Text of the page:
Over 400 new startups are hoping to redefine our relationship with seemingly mundane categories: razors, toothbrushes, glasses, suitcases and socks have all being redesigned with the ‘user experience’ in mind. In most cases this involves product stripped back to its most essential parts and ‘debranded’ in order to convey autheticity but also reduce costs, savings which can then be passed on to the consumer.
Brandless is one case in point, a response, so its founder says, to the vast number ‘over-branded’ products currently on the market. With more than 200 items on offer, ranging from food and beauty products to personal care and household supplies, the company’s value proposition is built around providing premium products at low prices. The company says that all of the items sold on the website are ethical and organic, but because they have been ‘de-branded,’ cutting costs on an expensive design team means the saving (they say 40%) can be used to reduce the ultimate sales price.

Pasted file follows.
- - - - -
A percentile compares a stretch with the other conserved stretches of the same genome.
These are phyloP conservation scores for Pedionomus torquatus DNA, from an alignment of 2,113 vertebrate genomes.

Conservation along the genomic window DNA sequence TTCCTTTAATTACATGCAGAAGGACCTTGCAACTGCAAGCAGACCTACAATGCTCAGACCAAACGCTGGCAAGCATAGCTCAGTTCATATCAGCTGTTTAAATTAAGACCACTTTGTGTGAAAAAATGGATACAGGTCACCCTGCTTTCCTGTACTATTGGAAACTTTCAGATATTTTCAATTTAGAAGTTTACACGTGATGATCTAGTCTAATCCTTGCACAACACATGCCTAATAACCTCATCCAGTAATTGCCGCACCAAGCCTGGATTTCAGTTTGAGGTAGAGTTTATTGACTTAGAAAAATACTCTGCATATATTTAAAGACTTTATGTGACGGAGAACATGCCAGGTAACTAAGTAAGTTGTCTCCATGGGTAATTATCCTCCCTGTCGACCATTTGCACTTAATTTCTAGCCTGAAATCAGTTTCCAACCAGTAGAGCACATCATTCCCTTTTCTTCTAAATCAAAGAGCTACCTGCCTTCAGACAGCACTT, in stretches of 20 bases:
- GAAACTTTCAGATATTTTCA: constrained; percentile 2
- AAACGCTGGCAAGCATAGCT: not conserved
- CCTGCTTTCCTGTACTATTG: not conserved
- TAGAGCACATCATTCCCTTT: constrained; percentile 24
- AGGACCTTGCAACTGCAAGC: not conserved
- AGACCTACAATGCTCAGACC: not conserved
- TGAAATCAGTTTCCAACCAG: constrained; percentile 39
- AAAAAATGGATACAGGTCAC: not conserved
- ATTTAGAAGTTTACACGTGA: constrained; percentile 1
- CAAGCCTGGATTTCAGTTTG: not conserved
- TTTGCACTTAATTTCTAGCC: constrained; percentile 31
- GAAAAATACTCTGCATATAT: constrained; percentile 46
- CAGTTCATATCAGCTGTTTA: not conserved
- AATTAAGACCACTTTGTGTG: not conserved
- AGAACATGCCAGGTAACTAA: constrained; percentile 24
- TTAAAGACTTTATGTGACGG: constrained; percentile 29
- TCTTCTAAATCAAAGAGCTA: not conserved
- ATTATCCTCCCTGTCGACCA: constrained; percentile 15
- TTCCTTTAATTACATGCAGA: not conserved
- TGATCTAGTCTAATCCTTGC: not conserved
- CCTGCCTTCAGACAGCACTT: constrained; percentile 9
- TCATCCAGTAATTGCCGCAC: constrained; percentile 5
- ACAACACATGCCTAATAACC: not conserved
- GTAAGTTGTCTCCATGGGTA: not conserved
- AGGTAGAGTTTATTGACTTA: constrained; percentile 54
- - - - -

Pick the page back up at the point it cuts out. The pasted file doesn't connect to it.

Beyond the benefit of cost savings, however, debranding also makes sense given that consumers are increasingly mistrustful of corporations. Cohn-Wolfe finds that just 23% of consumers in the U.S. believe that ‘brands are open and honest,’ and that number dips to just 7% in Western Europe. Product and packaging increasingly needs to work harder to communicate value and build trust.
Soylent and The Ordinary have also taken a similar approach, shunning marketing jargon in favour of an anti-brand aesthetic. Instead of superfluous design, everything about their packaging is intended to communicate the value of the ingredients inside. Essentially that you aren’t about to get ripped off.